European Commission vs. Netherlands and IKEA, Dec. 2017

European Commission vs. Netherlands and IKEA, Dec. 2017

The European Commission has opened an in-depth investigation into the Netherlands’ tax treatment of Inter IKEA, one of the two groups operating the IKEA business. The Commission has concerns that two Dutch tax rulings may have allowed Inter IKEA to pay less tax and given them an unfair advantage over other companies, in breach of EU State aid rules. Commissioner Margrethe Vestager in charge of competition policy said: “All companies, big or small, multinational or not, should pay their fair share of tax. Member States cannot let selected companies pay less tax by allowing them to artificially shift their profits elsewhere. We will now carefully investigate the Netherlands’ tax treatment of Inter IKEA.” In the early 1980s, the IKEA business model changed into a franchising model. Since then, it has been the Inter IKEA group that operates the franchise business of IKEA, using the “IKEA franchise concept”. What this means more concretely is that Inter IKEA does not own the ... Read more
Germany vs License GmbH, February 2014, Local Tax Court, Case No 4 K 1053/11 E

Germany vs License GmbH, February 2014, Local Tax Court, Case No 4 K 1053/11 E

The Local Tax Court found that the arm’s-length principle requires a licence to be paid for the use of group name where the name/trademark has value in itself. The decision of the Local Court was later overturned by the Supreme Tax Court ruling in Case no. I R 22 14  Click here for English translation Click here for other translation FG Münster Urteil vom 14 02 2014 - 4 K 1053-11 E ... Read more
New Zealand vs Ben Nevis Forestry Ventures Ltd., December 2008, Supreme Court, Case No [2008] NZSC 115, SC 43/2007 and 44/2007

New Zealand vs Ben Nevis Forestry Ventures Ltd., December 2008, Supreme Court, Case No [2008] NZSC 115, SC 43/2007 and 44/2007

The tax scheme in the Ben Nevis-case involved land owned by the subsidiary of a charitable foundation being licensed to a group of single purpose investor loss attributing qualifying companies (LAQC’s). The licensees were responsible for planting, maintaining and harvesting the forest through a forestry management company. The investors paid $1,350 per hectare for the establishment of the forest and $1,946 for an option to buy the land in 50 years for half its then market value. There were also other payments, including a $50 annual license fee. The land had been bought for around $580 per hectare. This meant that the the investors, if it wished to acquire the land after harvesting the forest, had to pay half its then value, even though they had already paid over three times the value at the inception of the scheme. In addition to the above payments, the investors agreed to pay a license premium of some $2 million per hectare, payable ... Read more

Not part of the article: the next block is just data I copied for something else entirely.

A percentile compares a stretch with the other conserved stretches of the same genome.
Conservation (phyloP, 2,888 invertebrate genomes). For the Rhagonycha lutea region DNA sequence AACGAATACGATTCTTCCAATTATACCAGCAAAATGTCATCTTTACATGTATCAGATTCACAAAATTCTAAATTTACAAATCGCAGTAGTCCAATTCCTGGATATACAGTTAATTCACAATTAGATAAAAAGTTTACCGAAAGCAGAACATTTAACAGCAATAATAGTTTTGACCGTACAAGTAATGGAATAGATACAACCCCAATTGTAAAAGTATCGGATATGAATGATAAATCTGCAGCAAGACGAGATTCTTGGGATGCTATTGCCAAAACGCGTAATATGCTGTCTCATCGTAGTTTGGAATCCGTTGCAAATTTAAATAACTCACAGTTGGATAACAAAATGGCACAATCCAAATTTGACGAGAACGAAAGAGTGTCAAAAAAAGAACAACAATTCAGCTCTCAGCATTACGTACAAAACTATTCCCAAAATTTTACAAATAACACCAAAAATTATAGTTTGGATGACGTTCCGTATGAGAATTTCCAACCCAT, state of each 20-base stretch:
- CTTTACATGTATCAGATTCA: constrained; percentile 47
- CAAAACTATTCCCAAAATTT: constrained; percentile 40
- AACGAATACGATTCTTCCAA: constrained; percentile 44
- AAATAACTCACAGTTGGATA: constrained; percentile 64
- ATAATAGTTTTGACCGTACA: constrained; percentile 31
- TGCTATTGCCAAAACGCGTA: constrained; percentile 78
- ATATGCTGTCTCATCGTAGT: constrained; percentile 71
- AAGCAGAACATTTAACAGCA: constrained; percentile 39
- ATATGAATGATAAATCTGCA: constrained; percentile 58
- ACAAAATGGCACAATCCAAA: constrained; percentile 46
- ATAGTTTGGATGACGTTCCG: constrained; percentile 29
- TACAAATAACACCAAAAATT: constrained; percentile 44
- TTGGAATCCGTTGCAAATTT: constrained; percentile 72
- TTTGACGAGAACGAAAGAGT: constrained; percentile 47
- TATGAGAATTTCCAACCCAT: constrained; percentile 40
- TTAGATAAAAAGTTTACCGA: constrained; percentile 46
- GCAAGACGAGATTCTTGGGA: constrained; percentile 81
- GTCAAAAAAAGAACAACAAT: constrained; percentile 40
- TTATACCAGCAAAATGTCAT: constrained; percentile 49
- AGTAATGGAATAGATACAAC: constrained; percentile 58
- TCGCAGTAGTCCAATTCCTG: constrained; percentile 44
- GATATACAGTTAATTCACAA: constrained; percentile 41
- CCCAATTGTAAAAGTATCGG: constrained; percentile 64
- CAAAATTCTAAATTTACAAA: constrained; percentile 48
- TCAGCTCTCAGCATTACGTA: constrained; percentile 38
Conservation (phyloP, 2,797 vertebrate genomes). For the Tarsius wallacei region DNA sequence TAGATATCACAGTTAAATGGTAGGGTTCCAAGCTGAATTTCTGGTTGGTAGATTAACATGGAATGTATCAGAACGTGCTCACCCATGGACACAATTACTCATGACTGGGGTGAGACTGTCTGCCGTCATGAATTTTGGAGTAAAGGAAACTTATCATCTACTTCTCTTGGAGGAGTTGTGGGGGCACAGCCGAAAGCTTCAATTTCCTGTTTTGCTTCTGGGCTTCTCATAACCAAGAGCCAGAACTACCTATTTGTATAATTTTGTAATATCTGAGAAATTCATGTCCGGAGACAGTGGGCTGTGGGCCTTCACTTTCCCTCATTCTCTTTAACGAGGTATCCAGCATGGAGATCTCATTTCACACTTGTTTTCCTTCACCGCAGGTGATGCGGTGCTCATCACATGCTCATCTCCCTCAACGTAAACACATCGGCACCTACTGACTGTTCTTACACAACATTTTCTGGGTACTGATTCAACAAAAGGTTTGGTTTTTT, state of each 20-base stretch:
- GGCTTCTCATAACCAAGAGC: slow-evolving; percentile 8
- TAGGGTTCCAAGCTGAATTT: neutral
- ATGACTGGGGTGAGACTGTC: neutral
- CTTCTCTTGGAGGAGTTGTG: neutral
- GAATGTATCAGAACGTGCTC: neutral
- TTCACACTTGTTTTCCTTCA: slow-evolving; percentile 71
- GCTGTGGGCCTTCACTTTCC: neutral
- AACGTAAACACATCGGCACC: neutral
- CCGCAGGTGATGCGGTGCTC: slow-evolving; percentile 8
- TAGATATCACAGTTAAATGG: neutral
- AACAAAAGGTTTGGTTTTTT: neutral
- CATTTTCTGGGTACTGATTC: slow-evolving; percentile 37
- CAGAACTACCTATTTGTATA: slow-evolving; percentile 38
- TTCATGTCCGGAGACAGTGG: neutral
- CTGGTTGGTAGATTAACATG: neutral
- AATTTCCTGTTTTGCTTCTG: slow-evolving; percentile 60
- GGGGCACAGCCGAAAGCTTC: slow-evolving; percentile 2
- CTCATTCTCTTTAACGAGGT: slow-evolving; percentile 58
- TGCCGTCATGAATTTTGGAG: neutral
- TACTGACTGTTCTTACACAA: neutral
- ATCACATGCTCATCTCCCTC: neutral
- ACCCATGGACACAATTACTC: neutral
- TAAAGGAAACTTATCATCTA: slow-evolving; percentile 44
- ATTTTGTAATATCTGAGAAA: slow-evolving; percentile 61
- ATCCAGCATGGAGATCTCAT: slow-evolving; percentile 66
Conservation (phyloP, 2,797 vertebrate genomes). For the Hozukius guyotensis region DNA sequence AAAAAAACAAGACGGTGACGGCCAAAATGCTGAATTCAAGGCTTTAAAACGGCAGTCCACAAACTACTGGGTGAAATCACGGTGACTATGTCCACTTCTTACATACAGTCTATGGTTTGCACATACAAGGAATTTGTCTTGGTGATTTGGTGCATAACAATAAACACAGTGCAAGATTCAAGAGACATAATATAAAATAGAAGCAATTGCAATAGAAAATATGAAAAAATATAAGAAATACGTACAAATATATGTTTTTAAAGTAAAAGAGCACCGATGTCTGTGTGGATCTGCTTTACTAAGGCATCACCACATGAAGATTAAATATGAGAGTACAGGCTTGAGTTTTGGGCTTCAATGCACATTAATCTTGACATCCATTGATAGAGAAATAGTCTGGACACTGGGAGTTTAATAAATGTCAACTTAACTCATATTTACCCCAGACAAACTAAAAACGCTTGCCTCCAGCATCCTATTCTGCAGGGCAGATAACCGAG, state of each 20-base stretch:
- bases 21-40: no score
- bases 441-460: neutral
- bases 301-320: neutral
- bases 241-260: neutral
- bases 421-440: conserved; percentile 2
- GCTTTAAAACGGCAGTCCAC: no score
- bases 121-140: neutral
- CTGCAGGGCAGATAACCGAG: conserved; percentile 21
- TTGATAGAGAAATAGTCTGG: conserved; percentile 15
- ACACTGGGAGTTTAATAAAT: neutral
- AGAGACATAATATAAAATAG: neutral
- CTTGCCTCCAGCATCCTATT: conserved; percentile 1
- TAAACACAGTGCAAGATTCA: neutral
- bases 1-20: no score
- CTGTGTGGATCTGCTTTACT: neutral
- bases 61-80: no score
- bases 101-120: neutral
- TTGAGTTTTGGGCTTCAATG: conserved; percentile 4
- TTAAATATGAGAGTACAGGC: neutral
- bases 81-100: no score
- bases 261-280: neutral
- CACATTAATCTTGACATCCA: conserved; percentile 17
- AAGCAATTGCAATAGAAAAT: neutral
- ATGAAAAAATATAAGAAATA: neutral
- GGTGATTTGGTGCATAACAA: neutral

Germany vs "Trademark GmbH", November 2006, FG München, Case No 6 K 578/06

Germany vs “Trademark GmbH”, November 2006, FG München, Case No 6 K 578/06

A German company on behalf of its Austrian Parent X-GmbH distributed products manufactured by the Austrian X-KG. By a contract of 28 May 1992, X-GmbH granted the German company the right to use the trade mark ‘X’ registered in Austria. According to the agreement the German company paid a license fee for the right to use the trade mark. In 1991, X-GmbH had also granted X-KG a corresponding right. By a contract dated 1 July 1992, X-KG was granted exclusive distribution rights for the German market. In the meantime, the mark ‘X’ had been registered as a Community trade mark in the Internal Market. The tax authorities dealt with the payment of royalties to X-GmbH for the years in question as vGA (hidden profit distribution). Click here for English translation Click here for other translation K 578-06 ... Read more
Australia vs Estee Lauder, July 1991, Federal Court of Australia, Case No [1991] FCA 359

Australia vs Estee Lauder, July 1991, Federal Court of Australia, Case No [1991] FCA 359

An Australian subsidiary of Estee Lauder paid a licence fees to licensor on sales of cosmetics in Australia whether imported or made locally. At issue is whether this fees should be taken into account in determining price and thus “transaction value” of goods for purposes of assessing customs duty. Judgement of the Federal Court The Court found that the fee should not be included. “The royalties will also be part of the price of the goods if it were open to a Collector to conclude that the licence agreement was so closely connected with the contracts of sale pursuant to which the goods were imported and to the goods that together they formed a single transaction. I do not think there is any basis for the taking of such a view. The licence agreement was made in 1969 and appointed the applicant exclusive licensee of the relevant trade marks in Australia. The agreement entitled the applicant to use the trade ... Read more